A Positive Outlook on Vale
Muhammad is a member of The Motley Fool Blog Network -- entries represent the personal opinion of the blogger and are not formally edited.
Vale (NYSE: VALE) is the second-largest metals and mining company in the world and the largest in the Americas, based on market capitalization. Its main competitors are BHP Billiton (NYSE: BHP), Rio Tinto (NYSE: RIO), Freeport-McMoRan Copper & Gold Inc, and Barrick Gold Corporation (NYSE: ABX), compared with whom Vale shows a better EBITDA margin and is among the leader in terms of revenues, despite a riskier profile due to high capital expenditure. This year before this writing, the company's shares had shown a gain of 5.4 percent compared with the drops of 2.9 and 8.5 percent for Rio Tinto Group and BHP Billiton LTd, respectively. According to its director of sustainable development, the company is planning to use palm oil to produe 420,000 tons of fuel annually by 2019.
The operations of Vale in 1Q12 were impacted by exceptionally heavy rains in Brazil, especially in Carajás, which were even more intense than last summer and caused a decrease in production levels. The precipitation levels were 57% higher than in 1Q11, reaching their peak in January.
Nevertheless, Vale's latest figures leave me optimistic about its results for the next quarter, because of strong demand from China for iron ore and metals, so it is the correct stock to buy. In addition, the World Steel Association predicts a growth rate of 5.4% in global steel production. However, in the short term, the expectation of Chinese demand for metal commodities, and legal developments regarding the payment of taxes of foreign subsidiaries, may negatively influence the performance of the shares. The momentum of mining can be affected by legal changes, with the possibility of an increase in royalties from exploration activity.
One of the biggest reasons to choose Vale is because it is the leader in the production of seaborne iron ore and purchases of iron ore from China, as well as the growing consumption of metal commodities in the domestic Brazilian market. This would indicate that many expect the price of iron ore to remain high. Furthermore, Vale has a high level of cash generation thanks to the high iron content of the ore the Company produces.
In addition to this, Vale has more advantages in competing with Australia's Rio Tinto and BHP for Asian Iron because of initiatives to reduce shipping costs and iron reserves in Brazil.
BHP Billiton is the largest mining company in the world and is the most diversified in comparison with its competitors. The BHP product portfolio is less concentrated in iron when compared with Vale. Otherwise, all companies in this sector have the same external commodity market risk but Vale has more political risk than BHP.
Like BHP Bilton, after the anouncemnet of interest rate decision by Bank of England and European Central Bank, Rio Trinto has shown a positive advancement of 2.7 percent to A$58.97 in Sydney, Australia.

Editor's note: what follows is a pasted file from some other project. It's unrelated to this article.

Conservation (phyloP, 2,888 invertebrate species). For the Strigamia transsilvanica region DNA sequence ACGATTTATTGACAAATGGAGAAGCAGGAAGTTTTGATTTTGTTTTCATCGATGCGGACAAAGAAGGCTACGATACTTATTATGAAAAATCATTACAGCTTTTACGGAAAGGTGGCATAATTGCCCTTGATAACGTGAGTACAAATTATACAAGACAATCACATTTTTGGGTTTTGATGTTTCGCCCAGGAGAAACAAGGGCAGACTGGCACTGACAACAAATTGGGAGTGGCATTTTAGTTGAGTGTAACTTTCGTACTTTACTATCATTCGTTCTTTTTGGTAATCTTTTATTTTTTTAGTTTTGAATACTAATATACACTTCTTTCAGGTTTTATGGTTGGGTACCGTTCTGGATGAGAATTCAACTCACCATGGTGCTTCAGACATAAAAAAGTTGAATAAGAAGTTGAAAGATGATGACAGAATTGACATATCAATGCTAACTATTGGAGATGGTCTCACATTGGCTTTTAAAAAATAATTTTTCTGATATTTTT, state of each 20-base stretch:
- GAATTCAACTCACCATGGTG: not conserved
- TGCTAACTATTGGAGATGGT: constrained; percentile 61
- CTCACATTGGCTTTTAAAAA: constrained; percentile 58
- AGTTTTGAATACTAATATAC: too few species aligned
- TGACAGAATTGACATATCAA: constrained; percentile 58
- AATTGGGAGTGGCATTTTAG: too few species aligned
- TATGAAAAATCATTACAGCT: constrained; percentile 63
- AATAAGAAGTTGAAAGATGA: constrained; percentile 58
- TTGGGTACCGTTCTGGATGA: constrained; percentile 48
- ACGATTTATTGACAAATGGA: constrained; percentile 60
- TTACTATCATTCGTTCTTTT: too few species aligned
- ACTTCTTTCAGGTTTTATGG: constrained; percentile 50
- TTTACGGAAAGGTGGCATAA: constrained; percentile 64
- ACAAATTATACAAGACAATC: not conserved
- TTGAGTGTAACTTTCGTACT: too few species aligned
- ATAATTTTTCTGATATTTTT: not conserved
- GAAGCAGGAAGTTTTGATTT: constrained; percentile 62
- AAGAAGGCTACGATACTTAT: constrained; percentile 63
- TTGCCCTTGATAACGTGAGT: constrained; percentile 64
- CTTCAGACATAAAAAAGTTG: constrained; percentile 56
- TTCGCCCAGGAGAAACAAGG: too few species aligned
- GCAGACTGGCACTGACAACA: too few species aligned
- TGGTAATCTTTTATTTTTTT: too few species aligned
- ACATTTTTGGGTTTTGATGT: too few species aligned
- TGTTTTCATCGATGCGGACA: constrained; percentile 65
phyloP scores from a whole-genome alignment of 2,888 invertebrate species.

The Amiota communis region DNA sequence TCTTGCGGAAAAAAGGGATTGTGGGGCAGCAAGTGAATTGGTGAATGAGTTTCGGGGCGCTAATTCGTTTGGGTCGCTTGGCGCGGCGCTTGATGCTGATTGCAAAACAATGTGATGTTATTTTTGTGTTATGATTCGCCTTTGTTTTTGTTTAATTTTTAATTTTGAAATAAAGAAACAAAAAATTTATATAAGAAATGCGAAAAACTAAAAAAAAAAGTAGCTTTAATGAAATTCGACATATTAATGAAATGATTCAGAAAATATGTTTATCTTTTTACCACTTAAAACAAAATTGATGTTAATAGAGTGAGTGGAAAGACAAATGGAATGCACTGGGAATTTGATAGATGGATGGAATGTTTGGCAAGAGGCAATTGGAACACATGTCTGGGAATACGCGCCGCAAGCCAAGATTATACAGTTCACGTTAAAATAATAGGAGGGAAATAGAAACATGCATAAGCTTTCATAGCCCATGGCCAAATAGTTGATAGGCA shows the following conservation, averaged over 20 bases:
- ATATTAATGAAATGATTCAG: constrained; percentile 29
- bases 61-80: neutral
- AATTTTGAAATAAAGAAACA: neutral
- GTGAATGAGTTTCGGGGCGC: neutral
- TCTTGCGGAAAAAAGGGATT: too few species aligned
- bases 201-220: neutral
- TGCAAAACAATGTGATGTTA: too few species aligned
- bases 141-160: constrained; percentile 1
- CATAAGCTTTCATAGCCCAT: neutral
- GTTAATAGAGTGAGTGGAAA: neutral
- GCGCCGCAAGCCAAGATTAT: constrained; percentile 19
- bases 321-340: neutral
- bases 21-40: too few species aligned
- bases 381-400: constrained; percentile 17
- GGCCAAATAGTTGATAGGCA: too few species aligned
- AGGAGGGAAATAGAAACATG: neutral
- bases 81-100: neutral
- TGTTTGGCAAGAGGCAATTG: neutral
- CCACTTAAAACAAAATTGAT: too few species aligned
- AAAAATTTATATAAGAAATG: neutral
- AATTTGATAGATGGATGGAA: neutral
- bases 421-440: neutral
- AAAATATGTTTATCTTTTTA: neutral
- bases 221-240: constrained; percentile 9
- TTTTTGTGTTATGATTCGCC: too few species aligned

In the short term, the market will be exposed to volatility and then exposed to the uncertainties related to China's growth and recovery in developed economies, especially Europe and the peripheral countries. In addition, we have seen more positive signs from the U.S. economy, driven mainly by data from the real estate sector and the improvement of consumer confidence. It is worth mentioning that those economies are important markets for metal commodities.
Furthermore, the production of metal in China shows signs of deceleration. The main difficulties in increasing the local production consist of low and declining quality of iron ore, inadequate logistics for transport of produce, as well as the existence of small mines.
The anticipated growth for the global steel industry is expected to sustain the prices of iron ore at high levels, but at lower levels than those seen last year.
I still weigh in favor of Vale mining practice prices remaining at high levels, the continuing restrictions on exports from India, the third largest exporter, as well as the possibility of bad weather affecting production in Brazil and Australia causing delays with starting production of new mines.
Another reason for weighing in favor of Vale is that its competitor Barrick Gold Corporation is not doing well and is nearly 20% down from where it began in 2012, while Vale has shown an increase of 8% in its cash equivalents.
The outlook for the segment of non-ferrous metals, especially nickel, copper and coal, is also favorable. The demand for those metals will remain strong in the Asian region, especially in China, while consumption will remain weak in Europe. In the United States, a major consumer of nickel, demand is expected to increase driven by the market for aircraft engines, as well as the sectors of alloys for use in medical equipment and corrosion resistant alloys.
muhammadbazil has no positions in the stocks mentioned above. The Motley Fool owns shares of Freeport-McMoRan Copper & Gold. Try any of our Foolish newsletter services free for 30 days. We Fools may not all hold the same opinions, but we all believe that considering a diverse range of insights makes us better investors. The Motley Fool has a disclosure policy.If you have questions about this post or the Fool’s blog network, click here for information.